Leaders point people to a vision. A VISION. Not many visions. One of the surest ways to derail progress is to have multiple visions. It divides energy and people. It confuses instead of bringing clarity. Competing visions arise and confusion elevates when we fail to lead.

No one is complaining.

This is a hard one, but you can’t lead anything involving worthwhile change where everyone agrees. If no one is complaining someone is almost always settling for less than best.

People aren’t being stretched.

Please understand – a leader should strive for clarity. They certainly shouldn’t aim for chaos. But when things are changing and work becomes challenging there will always be times of confusion. Don’t equate calmness with good leadership. That’s when good leaders get even better at communicating, listening, vision casting, etc.

No paradigms are being challenged.

Many times the best change is a change of mindset – a way we think. Leaders are constantly learning so they can challenge the thinking “inside the box”.

People being “happy” has become a goal.

Everyone likes to be liked. Might we even say “popular”. In fact, some get into leadership for the notoriety. But, the end goal of leadership should be accomplishing a vision – not making sure everyone loves the leader. Progress hopefully makes most people happy, but when the goal begins with happiness, in my experience, no one is ever really made happy.

Leader, have you been sitting idle for too long? Is it time to lead something again?

Join Nate (or Chandler) and I for the Ron Edmondson Leadership Podcast. And subscribe now, so you won’t miss the next one.

RELP – Episode 25 – 10 Ways to Help Your Spouse Transition When YOU Change Jobs

By | Church Planting, Church Revitalization, Leadership, Podcast | No Comments

In this episode of The Ron Edmondson Leadership Podcast Ron and Chandler Vannoy talk about Ways to Help Your Spouse Transition When YOU Change Jobs.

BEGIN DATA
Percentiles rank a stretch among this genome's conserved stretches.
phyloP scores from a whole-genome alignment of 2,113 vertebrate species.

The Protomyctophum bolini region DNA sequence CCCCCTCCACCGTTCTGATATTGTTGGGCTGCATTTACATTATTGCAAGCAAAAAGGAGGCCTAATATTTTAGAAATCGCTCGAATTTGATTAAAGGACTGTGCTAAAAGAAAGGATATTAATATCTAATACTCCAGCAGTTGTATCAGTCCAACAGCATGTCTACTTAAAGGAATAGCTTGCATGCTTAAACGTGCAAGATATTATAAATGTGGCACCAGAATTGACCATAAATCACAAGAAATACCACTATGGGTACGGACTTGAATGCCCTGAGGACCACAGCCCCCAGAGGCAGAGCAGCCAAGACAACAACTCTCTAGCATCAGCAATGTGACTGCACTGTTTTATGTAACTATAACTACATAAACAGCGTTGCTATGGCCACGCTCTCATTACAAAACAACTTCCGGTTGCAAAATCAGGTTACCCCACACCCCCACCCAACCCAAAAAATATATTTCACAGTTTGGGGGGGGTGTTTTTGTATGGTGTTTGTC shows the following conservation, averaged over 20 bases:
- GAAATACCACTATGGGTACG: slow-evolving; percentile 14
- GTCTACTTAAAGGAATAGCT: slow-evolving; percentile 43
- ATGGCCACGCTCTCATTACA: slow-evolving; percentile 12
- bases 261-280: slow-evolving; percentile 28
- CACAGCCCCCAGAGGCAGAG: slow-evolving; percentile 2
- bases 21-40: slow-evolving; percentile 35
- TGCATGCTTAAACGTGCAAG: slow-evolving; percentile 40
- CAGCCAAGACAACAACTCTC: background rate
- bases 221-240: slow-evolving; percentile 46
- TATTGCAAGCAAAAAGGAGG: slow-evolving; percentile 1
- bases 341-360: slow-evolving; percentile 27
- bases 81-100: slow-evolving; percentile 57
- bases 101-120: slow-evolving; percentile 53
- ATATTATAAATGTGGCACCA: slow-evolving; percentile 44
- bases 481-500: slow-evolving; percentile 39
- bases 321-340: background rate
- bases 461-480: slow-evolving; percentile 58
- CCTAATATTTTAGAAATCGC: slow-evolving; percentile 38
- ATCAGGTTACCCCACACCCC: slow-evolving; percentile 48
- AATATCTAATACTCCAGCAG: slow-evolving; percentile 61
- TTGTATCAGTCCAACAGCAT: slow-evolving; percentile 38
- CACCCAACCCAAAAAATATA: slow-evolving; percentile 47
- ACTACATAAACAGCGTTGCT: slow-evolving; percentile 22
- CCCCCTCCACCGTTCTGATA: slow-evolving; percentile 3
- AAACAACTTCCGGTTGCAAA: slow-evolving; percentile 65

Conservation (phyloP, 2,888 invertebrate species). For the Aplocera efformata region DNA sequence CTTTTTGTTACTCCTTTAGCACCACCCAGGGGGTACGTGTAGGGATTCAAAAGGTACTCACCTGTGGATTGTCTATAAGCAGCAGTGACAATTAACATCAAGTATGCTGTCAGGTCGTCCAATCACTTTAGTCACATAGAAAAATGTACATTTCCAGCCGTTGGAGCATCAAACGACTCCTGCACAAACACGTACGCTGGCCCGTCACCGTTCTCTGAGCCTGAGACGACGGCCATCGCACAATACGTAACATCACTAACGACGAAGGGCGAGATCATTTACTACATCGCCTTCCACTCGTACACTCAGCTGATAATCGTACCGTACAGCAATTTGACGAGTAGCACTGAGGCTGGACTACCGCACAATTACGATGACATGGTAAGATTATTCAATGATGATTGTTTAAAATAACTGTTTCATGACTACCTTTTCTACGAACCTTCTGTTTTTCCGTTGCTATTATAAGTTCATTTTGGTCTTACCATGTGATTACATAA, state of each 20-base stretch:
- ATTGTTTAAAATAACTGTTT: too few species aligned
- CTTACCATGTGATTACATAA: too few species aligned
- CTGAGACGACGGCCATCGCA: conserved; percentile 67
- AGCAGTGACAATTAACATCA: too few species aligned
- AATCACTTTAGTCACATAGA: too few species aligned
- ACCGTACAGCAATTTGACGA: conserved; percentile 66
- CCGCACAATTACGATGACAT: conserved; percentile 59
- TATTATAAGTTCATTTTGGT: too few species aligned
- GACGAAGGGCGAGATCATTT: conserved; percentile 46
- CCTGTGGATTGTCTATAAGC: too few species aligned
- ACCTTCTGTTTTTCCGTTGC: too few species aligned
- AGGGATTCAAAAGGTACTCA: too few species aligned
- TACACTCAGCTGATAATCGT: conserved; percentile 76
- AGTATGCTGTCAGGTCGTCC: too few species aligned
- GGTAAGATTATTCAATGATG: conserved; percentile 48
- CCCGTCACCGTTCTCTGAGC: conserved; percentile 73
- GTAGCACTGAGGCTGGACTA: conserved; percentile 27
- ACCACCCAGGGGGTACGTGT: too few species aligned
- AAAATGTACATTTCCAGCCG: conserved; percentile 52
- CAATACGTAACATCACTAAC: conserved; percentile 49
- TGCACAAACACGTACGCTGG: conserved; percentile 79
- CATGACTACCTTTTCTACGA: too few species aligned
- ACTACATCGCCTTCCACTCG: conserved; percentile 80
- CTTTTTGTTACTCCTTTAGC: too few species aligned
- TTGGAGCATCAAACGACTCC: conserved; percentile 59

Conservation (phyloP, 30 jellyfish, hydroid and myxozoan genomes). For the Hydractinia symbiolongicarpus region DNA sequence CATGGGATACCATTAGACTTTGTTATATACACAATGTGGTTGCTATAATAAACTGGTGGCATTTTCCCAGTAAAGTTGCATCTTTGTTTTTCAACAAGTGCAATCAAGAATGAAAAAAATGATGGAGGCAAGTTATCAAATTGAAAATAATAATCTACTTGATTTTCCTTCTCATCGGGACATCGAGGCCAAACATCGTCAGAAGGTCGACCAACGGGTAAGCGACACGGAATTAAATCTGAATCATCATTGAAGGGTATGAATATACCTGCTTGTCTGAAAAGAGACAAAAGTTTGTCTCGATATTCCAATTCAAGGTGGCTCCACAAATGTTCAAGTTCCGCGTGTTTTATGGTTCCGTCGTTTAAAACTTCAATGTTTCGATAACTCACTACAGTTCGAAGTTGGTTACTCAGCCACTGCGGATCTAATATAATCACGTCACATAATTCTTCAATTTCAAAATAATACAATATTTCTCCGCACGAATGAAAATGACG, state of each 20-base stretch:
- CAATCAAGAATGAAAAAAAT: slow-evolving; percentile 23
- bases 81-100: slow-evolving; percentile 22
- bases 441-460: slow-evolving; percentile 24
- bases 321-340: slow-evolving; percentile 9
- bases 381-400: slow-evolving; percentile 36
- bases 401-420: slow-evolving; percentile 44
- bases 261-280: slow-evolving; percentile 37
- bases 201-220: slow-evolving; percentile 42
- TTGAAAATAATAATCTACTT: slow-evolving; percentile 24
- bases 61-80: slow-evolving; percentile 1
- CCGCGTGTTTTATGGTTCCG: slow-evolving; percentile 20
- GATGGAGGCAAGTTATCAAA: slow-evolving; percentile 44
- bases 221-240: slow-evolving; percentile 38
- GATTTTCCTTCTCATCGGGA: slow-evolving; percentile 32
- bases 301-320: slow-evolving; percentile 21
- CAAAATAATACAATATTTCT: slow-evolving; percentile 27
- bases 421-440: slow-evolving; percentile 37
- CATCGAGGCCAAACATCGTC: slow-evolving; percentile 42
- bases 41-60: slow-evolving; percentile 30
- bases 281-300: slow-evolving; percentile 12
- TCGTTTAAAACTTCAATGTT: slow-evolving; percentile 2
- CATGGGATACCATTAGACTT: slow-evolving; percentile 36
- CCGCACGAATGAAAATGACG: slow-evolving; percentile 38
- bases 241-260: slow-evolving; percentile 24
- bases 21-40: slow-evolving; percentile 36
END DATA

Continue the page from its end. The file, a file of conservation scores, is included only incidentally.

I have done so many transitions in my career. It’s one of the reasons I offer transition and succession coaching. Equally important to my transitions, however, have ben helping Cheryl transition well. It took me a while to learn this, but when I did it made me want to help other leaders.

The way you help your spouse transition to YOUR new job may be equally, if not more, important than how you transition. It certainly will play into your initial (and maybe long-term) success in that position.

As you may know, I normally host this with my son Nate, but his schedule as a pastor has kept him from being able to partner with me lately. I hope he returns soon. In the meantime, I’m loving the discussion with my friend Chandler.

In this episode, we discuss ways to help your spouse transition when you change jobs.

We are hearing from many leaders who are enjoying these podcast. We know they are simple. It is intended to be a quick listen to a conversation between father and son – (and in this one – father and friend) who are both struggling to figure out leadership in our individual contexts.

As always, I hope this episode helps you be a better leader.